Why I Believe It’s Time to Give the R-Word a Rest

Words matter.

The right word can inspire. The wrong word can antagonize. One word can hurt millions of people.

I’ve often heard the R-word used casually as a put-down. Friends and colleagues have used this word. A few realize a little too late that it is probably especially offensive to me. I hear teenagers dropping it as frequently as the f-word.

Sadly, I’ve also heard it used to directly ridicule individuals with intellectual disabilities.

woman and boy on bike
Kim and her son.

I’m not sure which is worse — the casual use of the word as an insult or the intentional use of the word to be cruel to someone who might not understand your invective. As the parent of a child with significant challenges, I feel the pain of such words on his behalf. It makes it clear just how daunting the future may be for people like him.

The Special Olympics campaign called “Spread the Word to End the Word” was launched eight years ago to make people stop and think about their hurtful and disparaging use of the word “retarded.” It is just one part of the Special Olympics’ vision of a world where everyone matters and is accepted and valued.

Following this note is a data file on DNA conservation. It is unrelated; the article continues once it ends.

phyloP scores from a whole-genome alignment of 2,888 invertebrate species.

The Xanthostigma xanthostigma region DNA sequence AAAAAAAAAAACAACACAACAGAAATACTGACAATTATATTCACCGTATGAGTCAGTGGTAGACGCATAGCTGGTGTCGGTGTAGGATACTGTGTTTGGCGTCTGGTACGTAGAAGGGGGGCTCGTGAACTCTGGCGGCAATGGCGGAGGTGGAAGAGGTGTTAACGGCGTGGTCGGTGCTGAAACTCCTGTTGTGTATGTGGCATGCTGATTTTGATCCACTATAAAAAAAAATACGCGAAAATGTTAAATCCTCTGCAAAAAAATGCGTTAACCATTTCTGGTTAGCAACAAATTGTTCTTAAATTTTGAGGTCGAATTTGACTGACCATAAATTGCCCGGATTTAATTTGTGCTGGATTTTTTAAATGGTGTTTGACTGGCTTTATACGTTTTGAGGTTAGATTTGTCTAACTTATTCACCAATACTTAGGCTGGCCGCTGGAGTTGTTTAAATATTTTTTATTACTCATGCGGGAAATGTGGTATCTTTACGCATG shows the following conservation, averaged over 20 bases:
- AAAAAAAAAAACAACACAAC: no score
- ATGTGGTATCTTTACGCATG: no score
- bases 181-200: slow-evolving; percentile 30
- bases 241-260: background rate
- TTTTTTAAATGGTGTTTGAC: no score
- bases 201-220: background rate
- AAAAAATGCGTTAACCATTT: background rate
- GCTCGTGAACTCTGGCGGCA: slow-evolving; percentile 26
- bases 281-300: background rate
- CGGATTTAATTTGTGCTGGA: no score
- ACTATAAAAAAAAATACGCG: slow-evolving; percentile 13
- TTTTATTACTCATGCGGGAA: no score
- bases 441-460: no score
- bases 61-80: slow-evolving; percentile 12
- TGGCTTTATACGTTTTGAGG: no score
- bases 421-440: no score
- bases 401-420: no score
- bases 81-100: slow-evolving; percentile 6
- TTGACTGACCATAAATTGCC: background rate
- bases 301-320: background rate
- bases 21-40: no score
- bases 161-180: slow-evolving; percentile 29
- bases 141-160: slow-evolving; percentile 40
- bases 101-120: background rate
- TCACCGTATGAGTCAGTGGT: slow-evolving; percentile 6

boy on bike
Kim’s son.

When the campaign first launched, I posted about it on my Facebook page — Facebook, incidentally, has received a lot of flack in the past for allowing groups formed for the express purpose of mocking disabled people — and one friend responded that “…it is time to give this word a rest. It is a poor choice of a word from another era, and the meaning it represents has become bastardized and watered down. We should just get rid of it.” He’s right.

The R-word campaign is about more than just stopping the use of an offensive word. It’s about changing attitudes. It’s about respect. It’s about understanding what it means to have a disability. We all lose when we diminish all that people with disabilities have to offer.

How we react to people who are “different” from us, especially those who may be more vulnerable, says so much about who we are. My upbringing by parents who always told me to be a champion for others helped prepare me for the world of special needs, but I’ve learned a lot about myself since then, too. And there is so much more to know. My son will guide the way.

boy standing in front of lighthouse
Kim’s son.

Spread the Word to End the Word! You can head here to pledge to stop using the R-word. It’s a step toward creating more accepting attitudes and communities for all people.

A version of this post first appeared in The Southampton Press.

The Mighty is asking the following: Describe a moment you were met with extreme negativity or adversity related to your disability and/or disease (or a loved one’s) and why you were proud of your response — or how you wish you could’ve responded. If you’d like to participate, please send a blog post to [email protected] Please include a photo for the piece, a photo of yourself and 1-2 sentence bio. Check out our Submit a Story page for more about our submission guidelines.

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